Written by Catherine Coundjeris, Book Club Facilitator and Writing Classes Instructor
This winter’s Book Club at the Literacy Council met for three sessions and delved into stories from an anthology, Coming of Age in the 21st Century edited by Mary Frosch. It was a an inward journey of self-exploration as first generation Americans and people of multi-cultural perspectives pushed the boundaries between family and personal identities, searching for belonging in such stories as “Fire: An Origin Tale” by Faith Adiele, “Knuckles” by Mary F. Chen-Johnson, “The Shawl” by Louise Erdrich, “The Boy Without a Flag” by Abraham Rodriguez Jr., “The Eve of the Spirit Festival” by Lan Samantha Chang, “La Llorona/Weeping Woman” by Alma Luz Villanueva, “Triad” by Danzy Senna, and From Burnt Bread and Chutney: Growing Up Between Cultures—A Memoir of an Indian Jewish Girl by Carmit Delman.
We shared our definition of the term “coming of age” as we discussed Octavio Paz’s quote: “Self-discovery is above all the realization that we are alone: it is the opening of an impalpable, transparent wall—that of our consciousness—between the world and ourselves.” We crossed boundaries into lives of other individuals as they forge new lives for themselves in a changing world.
Members of the Book Club included students: Bandee W., YR, Kacoutie A., Maria V., Jacqueline B., Silvia M., Paul R., Sidike B., and Joselyne N. We also had the pleasure of tutors who also participated in the discussions: Diana P. and Beth Z.
Members shared their own personal coming of age moments, and their experiences journeying through their lives. Bandee W. likes the opportunity available in sharing stories: “I liked the book club because I was able to hear some different perspectives from readers on the same subject. I learned and tasted different cultures from different countries. A book club gives me a motivation to read. Without meeting and discussion, I wouldn’t be able to continue reading nor finish a book.”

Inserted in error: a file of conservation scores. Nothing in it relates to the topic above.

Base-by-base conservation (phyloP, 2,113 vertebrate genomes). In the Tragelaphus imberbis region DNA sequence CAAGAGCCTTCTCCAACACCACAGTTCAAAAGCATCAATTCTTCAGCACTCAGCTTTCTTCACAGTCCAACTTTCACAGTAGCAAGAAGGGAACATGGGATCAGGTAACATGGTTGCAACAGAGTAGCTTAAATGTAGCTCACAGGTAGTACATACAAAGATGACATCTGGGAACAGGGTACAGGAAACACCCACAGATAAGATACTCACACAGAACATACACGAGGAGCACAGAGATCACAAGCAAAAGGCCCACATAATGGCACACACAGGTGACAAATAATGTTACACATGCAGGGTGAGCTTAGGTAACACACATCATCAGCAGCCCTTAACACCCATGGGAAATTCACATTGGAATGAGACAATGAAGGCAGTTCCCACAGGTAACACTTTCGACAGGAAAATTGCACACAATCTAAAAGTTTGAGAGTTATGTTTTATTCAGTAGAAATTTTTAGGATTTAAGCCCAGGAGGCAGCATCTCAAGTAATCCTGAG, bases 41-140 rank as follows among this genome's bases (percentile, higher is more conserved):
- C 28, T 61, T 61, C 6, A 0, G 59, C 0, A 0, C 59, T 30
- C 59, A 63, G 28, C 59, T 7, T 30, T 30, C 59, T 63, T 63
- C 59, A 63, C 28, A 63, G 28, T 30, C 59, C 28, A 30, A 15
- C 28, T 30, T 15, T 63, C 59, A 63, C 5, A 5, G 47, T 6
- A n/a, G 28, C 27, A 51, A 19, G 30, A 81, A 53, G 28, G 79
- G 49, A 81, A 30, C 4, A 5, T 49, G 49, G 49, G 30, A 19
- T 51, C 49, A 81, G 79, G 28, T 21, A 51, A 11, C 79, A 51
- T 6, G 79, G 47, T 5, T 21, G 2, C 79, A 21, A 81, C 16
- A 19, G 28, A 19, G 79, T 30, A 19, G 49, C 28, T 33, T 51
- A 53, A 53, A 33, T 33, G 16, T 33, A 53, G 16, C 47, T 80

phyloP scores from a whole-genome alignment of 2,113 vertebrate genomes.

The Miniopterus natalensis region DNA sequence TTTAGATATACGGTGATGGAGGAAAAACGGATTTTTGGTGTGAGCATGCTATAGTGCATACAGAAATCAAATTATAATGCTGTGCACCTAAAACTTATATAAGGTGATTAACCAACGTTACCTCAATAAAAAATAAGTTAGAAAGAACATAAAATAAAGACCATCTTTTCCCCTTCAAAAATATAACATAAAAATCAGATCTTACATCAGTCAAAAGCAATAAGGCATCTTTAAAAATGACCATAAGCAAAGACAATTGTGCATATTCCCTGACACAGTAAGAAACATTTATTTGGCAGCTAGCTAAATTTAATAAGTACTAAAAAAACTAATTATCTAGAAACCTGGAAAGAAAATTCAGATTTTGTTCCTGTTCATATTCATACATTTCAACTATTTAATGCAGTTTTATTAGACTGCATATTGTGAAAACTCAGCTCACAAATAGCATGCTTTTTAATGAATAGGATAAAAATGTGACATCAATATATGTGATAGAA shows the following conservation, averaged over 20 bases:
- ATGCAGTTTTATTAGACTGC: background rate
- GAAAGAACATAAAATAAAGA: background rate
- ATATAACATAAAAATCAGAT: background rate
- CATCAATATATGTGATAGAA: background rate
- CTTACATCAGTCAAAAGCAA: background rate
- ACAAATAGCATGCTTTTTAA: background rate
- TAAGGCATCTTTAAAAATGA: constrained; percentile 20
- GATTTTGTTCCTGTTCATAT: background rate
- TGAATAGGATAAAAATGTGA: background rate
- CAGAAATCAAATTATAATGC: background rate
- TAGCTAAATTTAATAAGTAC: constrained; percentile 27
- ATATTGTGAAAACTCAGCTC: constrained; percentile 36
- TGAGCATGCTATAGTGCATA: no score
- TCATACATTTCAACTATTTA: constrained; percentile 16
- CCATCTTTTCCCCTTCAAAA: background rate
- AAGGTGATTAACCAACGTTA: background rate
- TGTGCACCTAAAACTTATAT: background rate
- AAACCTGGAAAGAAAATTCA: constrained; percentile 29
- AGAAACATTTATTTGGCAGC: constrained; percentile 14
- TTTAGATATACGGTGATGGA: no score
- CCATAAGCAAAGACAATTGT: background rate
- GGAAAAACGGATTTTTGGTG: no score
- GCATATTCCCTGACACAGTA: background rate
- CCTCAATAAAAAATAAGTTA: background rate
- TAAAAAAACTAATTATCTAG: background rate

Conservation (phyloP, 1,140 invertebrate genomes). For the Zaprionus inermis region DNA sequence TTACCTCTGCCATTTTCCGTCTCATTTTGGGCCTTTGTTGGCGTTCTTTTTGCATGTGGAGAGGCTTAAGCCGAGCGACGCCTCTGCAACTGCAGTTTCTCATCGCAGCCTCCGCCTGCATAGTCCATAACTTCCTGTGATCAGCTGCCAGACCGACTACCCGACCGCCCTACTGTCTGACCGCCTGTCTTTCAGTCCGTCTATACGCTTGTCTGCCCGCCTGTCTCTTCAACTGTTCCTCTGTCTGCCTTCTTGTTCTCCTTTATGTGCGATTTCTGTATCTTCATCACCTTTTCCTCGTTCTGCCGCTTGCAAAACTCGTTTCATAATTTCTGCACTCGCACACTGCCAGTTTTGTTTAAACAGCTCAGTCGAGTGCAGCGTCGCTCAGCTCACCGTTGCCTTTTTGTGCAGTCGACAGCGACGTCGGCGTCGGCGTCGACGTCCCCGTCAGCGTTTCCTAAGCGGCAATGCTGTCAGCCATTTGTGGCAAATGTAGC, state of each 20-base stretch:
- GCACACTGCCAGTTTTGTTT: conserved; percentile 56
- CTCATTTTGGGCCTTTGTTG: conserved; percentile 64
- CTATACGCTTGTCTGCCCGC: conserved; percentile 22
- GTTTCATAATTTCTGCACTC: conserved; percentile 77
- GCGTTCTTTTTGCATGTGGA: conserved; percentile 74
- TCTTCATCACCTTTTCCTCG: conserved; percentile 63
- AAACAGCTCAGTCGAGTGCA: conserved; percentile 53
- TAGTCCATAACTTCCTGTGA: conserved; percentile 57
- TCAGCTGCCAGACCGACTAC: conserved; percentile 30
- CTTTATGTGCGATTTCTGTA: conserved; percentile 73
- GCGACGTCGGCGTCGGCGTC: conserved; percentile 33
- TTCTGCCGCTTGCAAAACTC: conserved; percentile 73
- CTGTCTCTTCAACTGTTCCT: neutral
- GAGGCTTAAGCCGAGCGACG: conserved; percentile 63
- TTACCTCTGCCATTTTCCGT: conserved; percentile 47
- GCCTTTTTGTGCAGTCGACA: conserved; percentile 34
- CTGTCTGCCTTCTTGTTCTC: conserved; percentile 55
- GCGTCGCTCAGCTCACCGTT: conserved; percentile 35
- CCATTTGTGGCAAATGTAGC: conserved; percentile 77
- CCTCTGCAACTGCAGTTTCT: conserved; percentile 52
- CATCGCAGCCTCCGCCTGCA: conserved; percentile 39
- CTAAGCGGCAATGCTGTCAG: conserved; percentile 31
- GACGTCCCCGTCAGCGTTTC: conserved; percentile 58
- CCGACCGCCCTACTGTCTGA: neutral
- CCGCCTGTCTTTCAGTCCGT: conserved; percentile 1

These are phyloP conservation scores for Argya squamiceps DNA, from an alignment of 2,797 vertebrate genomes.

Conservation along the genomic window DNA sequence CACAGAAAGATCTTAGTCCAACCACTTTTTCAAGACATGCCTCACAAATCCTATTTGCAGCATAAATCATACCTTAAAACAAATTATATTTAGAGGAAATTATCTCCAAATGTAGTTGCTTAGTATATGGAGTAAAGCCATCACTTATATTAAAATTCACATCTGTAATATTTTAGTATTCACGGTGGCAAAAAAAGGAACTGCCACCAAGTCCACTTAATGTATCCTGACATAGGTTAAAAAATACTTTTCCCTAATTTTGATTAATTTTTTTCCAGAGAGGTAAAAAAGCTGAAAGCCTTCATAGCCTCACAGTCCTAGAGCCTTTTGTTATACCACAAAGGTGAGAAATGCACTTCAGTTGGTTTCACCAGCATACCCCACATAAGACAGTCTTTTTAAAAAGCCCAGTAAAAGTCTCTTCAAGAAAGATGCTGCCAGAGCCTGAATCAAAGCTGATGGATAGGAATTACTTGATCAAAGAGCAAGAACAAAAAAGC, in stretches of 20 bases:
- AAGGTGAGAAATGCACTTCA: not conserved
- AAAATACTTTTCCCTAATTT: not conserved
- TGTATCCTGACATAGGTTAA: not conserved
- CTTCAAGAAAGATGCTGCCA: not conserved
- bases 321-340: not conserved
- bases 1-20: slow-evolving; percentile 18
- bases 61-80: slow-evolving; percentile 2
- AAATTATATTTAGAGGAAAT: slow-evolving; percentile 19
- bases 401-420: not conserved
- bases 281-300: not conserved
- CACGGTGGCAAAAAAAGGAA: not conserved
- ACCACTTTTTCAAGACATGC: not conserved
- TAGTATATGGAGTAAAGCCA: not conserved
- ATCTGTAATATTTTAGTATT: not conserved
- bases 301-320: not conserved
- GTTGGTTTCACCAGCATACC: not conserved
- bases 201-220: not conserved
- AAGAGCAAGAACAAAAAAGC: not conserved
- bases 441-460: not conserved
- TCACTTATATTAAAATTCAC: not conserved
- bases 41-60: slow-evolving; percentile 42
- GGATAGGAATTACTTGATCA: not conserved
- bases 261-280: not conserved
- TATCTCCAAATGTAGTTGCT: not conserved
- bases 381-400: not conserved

In addition, Bandee looks forward to further reading experiences: “Overall I enjoyed the book club and I want to join the summer book club again. I hope to read some American classics to understand and experience more American culture in the future.”
New member, Joselyne N. gained a lot from joining the Book Club: “I liked the book club. I found ‘The Shawl’ by Louise Erdrich interesting for me, because even if it was a sad story, I liked the lesson of it.” YR was very enthusiastic about her experience: “Thank you, Catherine, your book club is one of the best ways for us to open our minds and interact with each other. Reading books on anthologies was even greater because it helps us to broaden our choices to be made in reading materials. Thanks again for your time and help.”
Many of the stories we read in this anthology were excerpts from larger works. YR also had this to say about reading anthologies: “I liked to read [anthologies] not only to learn new languages and cultures, but also it is helpful in finding other books to read.”
Another member, Jacqueline B. enjoys the friendships that are formed with the Book Club: “l always enjoy the book club. It clarifies a lot of vague ideas, expands and enriches our thought through the different points of view shared by the participants, and it also improves our written and spoken English. Besides it empowers us and helps us build good social relationships with each other. Thank you, Catherine, for the important and the helpful power points you always prepare. Thank you, Literacy Council, for providing us with this opportunity. God bless you!”
Long time book club member Maria V. shared “My experience in the Book Club was pleasant, because it was an opportunity to share information, learn from different cultures, discover new authors and new books. In my case, it improved my vocabulary and spelling. Thanks for encouraging us to read books.”
Anyone who is a member of the Literacy Council is invited to join our biannual group. We have been holding the Book Club for several years now, and have read such books as The Distance Between Us: Memoir by Reyna Grande, Enrique’s Journeys by Sonia Nazario, A Revolution is Not a Dinner Party by Ying Chang Compestine, The Kite Fighters by Linda Sue Parks, and As Far as the I Can See by former Literacy Council tutor and Co-editor to Reflections (the Literacy Council’s literary magazine), Julie Heifetz. We also read another anthology edited by Mary Frosch and in addition Faith Adiele called Coming of Age Around the World. We are open for suggestions for our next Book Club meeting, which will be sometime in July/August. An announcement will be made in our upcoming class schedule for the Summer. Thank you again for a lovely winter gathering!